“This is a reputational blow to IRS and IRS employees and our country,” Rettig said. “… This speech [about armed IRS agents] needs to be contextualized about what might be right and what is absolutely wrong, and that seems to be missing in the dialogue that exists. This country would not function without a functioning Internal Revenue Service.

Employees told the Post that right-wing rhetoric raised concerns that workers could be targeted in their workplaces or in public if they are identified as IRS employees.

David Carrone, president of the Louisiana-Arkansas National Treasury Employees Union chapter, has tried to allay his colleagues’ concerns in recent days and persuade them not to leave the agency.

“It terrifies me. This is why I don’t tell people I work for the IRS,” an employee wrote to him in an email this week, which Carrone read to The Post.

Lorie McCann, president of the Chicago-area chapter, reminded union members not to wear their work identification badges outside of the office so as not to attract undue attention. Some colleagues who work in private buildings rented by the IRS have asked about security improvements in their workplace. Others who work in federal buildings have told her they fear their facility could be targeted by domestic terrorists, she said.

“The fact that employees are scared — I’m scared — it’s sad,” said McCann, who has worked at the agency for 31 years.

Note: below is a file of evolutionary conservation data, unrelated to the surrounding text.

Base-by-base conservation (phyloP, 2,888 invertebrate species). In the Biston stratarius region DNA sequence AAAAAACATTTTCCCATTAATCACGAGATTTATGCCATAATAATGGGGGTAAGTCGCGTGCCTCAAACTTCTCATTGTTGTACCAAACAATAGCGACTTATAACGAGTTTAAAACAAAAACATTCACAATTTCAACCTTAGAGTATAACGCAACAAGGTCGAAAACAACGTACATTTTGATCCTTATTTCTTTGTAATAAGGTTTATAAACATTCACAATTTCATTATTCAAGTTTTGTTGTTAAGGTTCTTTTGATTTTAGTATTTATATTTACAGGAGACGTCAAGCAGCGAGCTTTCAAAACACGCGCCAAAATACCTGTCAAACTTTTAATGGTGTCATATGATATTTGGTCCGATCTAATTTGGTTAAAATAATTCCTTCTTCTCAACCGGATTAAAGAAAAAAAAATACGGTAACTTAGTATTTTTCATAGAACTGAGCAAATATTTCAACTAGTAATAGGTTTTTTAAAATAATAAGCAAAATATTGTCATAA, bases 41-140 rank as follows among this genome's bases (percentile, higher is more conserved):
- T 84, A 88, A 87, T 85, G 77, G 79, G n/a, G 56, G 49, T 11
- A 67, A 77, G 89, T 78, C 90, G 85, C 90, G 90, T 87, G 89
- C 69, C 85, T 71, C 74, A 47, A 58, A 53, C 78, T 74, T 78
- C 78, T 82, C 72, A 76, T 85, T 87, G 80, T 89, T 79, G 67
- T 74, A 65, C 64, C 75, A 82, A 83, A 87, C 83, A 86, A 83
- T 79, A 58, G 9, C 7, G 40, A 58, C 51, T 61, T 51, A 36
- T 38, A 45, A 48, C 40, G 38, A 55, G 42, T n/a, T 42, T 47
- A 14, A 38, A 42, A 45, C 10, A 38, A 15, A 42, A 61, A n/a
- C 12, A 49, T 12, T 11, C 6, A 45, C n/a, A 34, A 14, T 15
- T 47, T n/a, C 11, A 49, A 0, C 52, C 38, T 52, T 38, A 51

NTEU Chairman Tony Reardon wrote to Rettig on Saturday asking the commissioner to launch a security review.

“Employees are very concerned that all of this negative rhetoric and the climate that has developed as a result could lead to real threats to employees,” Reardon told the Post.

IRS employees say they are reprimanded by years of threats and harassment toward federal employees, and especially those at the tax agency, long an enemy of far-right groups. The agency saw sporadic but sustained violent attacks between the 1970s and 1990s, when extremist groups targeted the IRS to vent broader anti-government sentiments, experts say.

In 2010, a Texas man flew a small plane into an IRS building in Austin, killing one agency employee and injuring 13 others, after he espoused specifically anti-tax conspiracy theories. Earlier this month, a gunman tried to break into an FBI office in Cincinnati days after the office raided Trump’s home.

This again raised security concerns, IRS employees said.

“You have to look at the larger context where it’s not just this issue of the IRS budget increase, but it’s about this time when our institutions of government are being attacked verbally and otherwise, left and right now. The IRS is embedded in that,” said Mark Pitcavage, senior researcher at the Anti-Defamation League’s Center on Extremism.

Memes and other posts circulating on social media have taken inspiration from GOP talking points on the IRS to call for violence against federal employees, Pitcavage and other experts told the Post.

A channel sponsored by the far-right extremist group Proud Boys on the social media platform Telegram repeated the lie that new IRS recruits must be “willing to use lethal force”. Other memes online compared IRS employees to Nazi SS officers and suggested taxpayers organize a “tea party” and tar and feather tax collectors.

A Republican candidate for Florida legislature has called on residents to “Shoot the FBI, IRS, ATF and every other Fed on sight.”

“Our democracy is in crisis,” said Lindsay Schubiner, who studies anti-government movements at the Western States Center think tank. “And we see every week the impact of rising political violence that is directly linked to the mainstreaming of conspiracy theories and white nationalist ideology.”

Drew Harwell contributed to this report.